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[TR] Mt. Service Expedition - Llewelyn Glacier 7/20/2013

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Trip: Mt. Service Expedition - Llewelyn Glacier


Date: 7/20/2013


Trip Report:

Juneau Icefields, BC/Alaskan Border Peaks 100, 101,102 (Mt. London, Mt. Service, Mt. Poletica)


July 20th- August 15th


The Expedition team


The "mastermind" Professor Toby Dittrich



The "veteran" Stacy Allison



The "mystery" John Petrosky



The "photographer" Ryan Irvin



The "author" Chris Benelli



The goal of this trip was to get Toby Dittrich to the top of Mt. Service, named after the famous Yukon author Robert Service. Toby has been on the Juneau Icefield Research Program since the early 70's, and has only missed a few years since. In 2004 he was diagnosed with Leukemia and given only months to live.


Toby had long been a fan of Robert Service's poems and stories, and while going through chemotherapy he read Service's poem "every day a life" every morning. He made it through chemo and his cancer went into remission, so he felt he had to go to this peak-named after the man who got him through his lowest days.


We made it successfully to the summit of Mt. service, as well as Mt. London and Mt. Poletica, and several other unnamed peaks.


Oh Canada



The 1970 Volvo station wagon (already leaking something only 6 hours into the drive...)



Feeling apprehensive about our choice of transportation, deep into British Columbia.



Canadian Dog giving the stink-eye "don't touch my biscuits eh"



We made 2,400 miles and arrived safely in Atlin, B.C.



Stacy, John and Toby flew in to base camp with all the supplies and food. Ryan and I took a boat 80 miles across Lake Atlin and hiked 13 miles up the Llewelyn Glacier to meet them a few days later.







4 miles of bushwackwacking, stream crossing and bear whistling brought us to the glacier.





Travel on the lower part of the glacier.







Fresh Glacier water



We had to spend a couple of days in the tent on Llewelyn nunatack (marble mountain) waiting for the weather to clear so the helicopter could fly.





The weather cleared and we saw the helicopter fly overhead, it was time to move! We made it up to the firn line and roped up, I fell in a crevasse 10 feet later.





Finally see the base camp!







Mt. Service sits right on the crest of the icefield, and is a beacon for the weather. The weather finally cleared, and we set off. It was mostly climbing on loose rock, with 4 pitches of fixed rope across a knife-edge ridge.







Toby read Robert Service poems atop the summit. It was an extremely emotional moment as he had acheived his decade long goal. All were teary eyed.We had a summit box, filled with Robert Service memorabilia, including his drivers license and wallet, and placed it on the summit. John brought along a roman candle...it was almost a dud, but we made it work.





We made it back to camp safe, and enjoyed great amounts of food. There was no going hungry on this trip, we even had water melon!



Bicorn peak, above camp



Goat Hair peak, our ski run on down days.



Mt. Poletica, our second border peak climbed. Ryan had to sit this one out due to bad blisters, Toby stayed in camp after rupturing his Achilles tendon on Goat Hair peak. (unfortunate, but his insurance paid for some extra heli rides that were well appreciated!) Our route went up the ice and snow chute to the summit, then traversed over the top and down the back side.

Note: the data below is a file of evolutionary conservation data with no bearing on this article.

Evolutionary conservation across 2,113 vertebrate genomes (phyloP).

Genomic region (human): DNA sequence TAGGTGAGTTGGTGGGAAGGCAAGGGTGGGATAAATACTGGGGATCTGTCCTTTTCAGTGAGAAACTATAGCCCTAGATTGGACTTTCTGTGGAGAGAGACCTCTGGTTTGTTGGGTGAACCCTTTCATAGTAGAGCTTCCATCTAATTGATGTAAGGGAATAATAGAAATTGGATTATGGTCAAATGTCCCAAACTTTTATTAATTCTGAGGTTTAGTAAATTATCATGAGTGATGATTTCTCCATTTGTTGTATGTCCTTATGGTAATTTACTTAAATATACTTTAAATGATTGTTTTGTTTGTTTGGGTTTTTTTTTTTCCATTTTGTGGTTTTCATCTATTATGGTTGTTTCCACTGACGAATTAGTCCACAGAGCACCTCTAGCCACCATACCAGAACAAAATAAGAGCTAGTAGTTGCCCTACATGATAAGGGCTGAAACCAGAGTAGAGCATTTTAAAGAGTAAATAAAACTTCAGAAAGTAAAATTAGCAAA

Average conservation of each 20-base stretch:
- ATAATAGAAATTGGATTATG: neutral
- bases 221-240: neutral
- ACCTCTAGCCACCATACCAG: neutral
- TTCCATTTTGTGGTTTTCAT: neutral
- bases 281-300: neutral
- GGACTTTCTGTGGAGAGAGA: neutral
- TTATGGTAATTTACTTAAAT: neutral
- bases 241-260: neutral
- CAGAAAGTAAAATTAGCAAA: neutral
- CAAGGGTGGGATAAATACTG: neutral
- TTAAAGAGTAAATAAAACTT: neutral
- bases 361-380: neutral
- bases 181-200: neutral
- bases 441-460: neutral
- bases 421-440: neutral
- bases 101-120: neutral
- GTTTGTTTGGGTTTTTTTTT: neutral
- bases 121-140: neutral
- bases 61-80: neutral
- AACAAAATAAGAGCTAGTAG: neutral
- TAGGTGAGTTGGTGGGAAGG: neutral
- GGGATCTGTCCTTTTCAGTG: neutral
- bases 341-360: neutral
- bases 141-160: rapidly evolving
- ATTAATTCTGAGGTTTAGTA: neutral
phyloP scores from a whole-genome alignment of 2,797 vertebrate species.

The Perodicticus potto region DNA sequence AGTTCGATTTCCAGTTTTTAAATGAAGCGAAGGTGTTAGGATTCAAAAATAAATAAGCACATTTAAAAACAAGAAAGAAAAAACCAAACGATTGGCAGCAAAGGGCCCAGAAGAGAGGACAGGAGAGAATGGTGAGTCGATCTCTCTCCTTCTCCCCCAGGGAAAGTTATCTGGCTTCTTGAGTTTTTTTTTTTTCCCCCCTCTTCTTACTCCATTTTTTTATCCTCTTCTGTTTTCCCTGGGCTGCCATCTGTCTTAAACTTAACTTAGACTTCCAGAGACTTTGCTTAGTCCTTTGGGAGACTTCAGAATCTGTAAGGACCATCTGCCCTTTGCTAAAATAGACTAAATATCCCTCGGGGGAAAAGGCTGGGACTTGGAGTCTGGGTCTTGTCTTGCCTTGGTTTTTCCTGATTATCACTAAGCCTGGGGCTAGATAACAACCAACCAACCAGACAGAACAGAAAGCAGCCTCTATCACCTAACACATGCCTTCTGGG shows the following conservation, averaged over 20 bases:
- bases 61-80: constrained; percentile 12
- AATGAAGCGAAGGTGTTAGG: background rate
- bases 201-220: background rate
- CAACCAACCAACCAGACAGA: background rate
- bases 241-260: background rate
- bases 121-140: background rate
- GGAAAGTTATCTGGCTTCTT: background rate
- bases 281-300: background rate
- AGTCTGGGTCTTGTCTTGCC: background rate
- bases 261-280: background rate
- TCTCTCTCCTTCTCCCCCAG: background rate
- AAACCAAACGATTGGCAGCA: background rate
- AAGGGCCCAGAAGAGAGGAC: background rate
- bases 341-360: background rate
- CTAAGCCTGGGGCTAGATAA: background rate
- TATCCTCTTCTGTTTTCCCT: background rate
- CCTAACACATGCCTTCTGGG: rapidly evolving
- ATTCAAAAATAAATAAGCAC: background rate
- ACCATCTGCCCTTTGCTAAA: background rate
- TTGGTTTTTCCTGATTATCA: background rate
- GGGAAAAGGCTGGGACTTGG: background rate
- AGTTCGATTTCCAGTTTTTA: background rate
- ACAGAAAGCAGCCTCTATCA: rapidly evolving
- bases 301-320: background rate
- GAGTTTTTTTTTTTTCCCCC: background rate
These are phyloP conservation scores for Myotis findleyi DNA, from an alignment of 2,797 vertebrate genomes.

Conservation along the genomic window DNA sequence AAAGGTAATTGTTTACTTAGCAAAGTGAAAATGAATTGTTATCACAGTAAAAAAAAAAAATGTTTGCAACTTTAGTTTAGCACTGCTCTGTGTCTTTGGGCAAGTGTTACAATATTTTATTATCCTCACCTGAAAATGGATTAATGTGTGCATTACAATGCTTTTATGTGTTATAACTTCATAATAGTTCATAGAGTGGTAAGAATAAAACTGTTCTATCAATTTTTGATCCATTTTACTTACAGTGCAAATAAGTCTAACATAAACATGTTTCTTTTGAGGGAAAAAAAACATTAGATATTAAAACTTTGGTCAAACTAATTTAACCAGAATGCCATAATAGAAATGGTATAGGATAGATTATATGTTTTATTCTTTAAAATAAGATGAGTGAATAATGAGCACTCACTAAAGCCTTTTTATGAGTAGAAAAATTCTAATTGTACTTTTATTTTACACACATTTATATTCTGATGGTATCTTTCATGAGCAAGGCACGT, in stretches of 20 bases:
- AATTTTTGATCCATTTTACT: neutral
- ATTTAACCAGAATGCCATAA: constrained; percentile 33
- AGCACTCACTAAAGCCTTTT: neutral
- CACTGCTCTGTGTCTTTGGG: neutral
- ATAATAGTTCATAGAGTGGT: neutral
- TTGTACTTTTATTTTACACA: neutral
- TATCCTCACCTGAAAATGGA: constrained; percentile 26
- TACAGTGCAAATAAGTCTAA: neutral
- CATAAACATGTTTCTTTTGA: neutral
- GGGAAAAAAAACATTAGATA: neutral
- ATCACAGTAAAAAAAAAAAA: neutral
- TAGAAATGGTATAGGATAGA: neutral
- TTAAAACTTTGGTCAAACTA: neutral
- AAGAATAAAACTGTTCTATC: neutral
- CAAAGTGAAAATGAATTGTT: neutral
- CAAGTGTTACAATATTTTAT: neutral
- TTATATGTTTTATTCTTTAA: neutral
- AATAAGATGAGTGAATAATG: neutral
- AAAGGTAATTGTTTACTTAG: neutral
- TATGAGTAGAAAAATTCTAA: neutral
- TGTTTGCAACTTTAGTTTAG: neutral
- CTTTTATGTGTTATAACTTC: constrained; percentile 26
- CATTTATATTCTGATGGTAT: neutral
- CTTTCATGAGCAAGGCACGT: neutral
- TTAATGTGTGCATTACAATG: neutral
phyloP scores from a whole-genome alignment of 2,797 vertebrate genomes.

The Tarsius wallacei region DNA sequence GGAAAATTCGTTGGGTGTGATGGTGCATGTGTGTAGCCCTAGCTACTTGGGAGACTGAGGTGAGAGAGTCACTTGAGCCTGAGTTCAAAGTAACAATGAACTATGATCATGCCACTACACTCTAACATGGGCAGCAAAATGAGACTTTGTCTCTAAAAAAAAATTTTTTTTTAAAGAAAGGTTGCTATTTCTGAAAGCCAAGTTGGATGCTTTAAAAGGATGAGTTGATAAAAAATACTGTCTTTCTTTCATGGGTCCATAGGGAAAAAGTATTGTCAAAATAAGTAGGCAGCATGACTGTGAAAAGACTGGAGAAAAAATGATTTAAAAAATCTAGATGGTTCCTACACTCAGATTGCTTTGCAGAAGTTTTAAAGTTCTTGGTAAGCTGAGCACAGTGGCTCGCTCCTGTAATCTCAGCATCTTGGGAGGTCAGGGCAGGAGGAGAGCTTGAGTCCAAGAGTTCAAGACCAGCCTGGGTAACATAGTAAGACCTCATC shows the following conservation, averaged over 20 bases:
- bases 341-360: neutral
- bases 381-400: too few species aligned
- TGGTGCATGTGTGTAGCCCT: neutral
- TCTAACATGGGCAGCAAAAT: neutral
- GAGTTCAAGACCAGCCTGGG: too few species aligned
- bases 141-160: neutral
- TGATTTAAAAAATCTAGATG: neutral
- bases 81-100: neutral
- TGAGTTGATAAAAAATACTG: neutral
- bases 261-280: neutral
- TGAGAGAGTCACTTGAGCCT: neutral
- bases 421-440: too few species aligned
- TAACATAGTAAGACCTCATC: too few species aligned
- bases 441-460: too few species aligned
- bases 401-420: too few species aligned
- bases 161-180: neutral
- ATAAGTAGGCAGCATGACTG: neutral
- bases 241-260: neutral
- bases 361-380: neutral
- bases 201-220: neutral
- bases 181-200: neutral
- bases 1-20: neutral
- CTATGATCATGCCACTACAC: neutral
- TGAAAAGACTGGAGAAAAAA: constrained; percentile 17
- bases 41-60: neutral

Mt. London, third border peak, named after Yukon author Jack London.







On the ski down from Mt. London John lost a ski in a crevasse, but was able to fish it out with an ice ax on a rope.





The rest of the trip was spent relaxing at the research project's camp 26. there was good views and good sport climbing.











A helicopter ride out landed us back in Atlin B.C. drinking well deserved beers.






Thanks for reading folks, here is a link to an article about us in the Yukon Times (must have been a slow week in the Yukon) and Plaidman's blog that he kept for us on Oregonlive's website.





Edited by christophbenells

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Such a fantastic TR, thanks!


You can really see the camaraderie in the photos, looks like you guys had a fun trip.


In general, good weather too? I seem to remember that SE AK had quite the summer?

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Now that's the kind of mountain expedition TR I like to read about. Well done.


{who drives a 1970 volvo with a trailer to alaska?}

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Looks like an epic trip! Thanks for sharing. Not too many reports come from the Atlin area, that place is amazing. Hope to get out that way myself someday for some turns/climbs.


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Good choice of beer. Yukon Brewing makes some excellent beverages. However I woulda gone with Lead Dog over Ice Fog

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Sounds like a great trip.


I think that was the second ascent of Mount Service (FA on May 28, 1968, by George Barnett, Russell Batt, William Bendy, Jurgen Meyer-Arendt, Lawrence Nielsen, Dan Reeder, Thomas Stengle, and Charles Warren - see page 382 of the 1969 AAJ), the second ascent of Mount Poletica (FA on May 19, 1968, by George Barnett, Jurgen Meyer-Arendt, Lawrence Nielsen, and Thomas Stengle - see page 382 of the 1969 AAJ), and the third ascent of Mount London (FA in 1990 by Hannes Arch - see http://www.hannesarch.com/about/highlights/1990-big-time-top-of-climbing-career.html - and second ascent in 1999 by John Baldwin, Matthias Jakob, and David Williams - see pages 116 and 117 of the 2000 Canadian Alpine Journal).


Well done!

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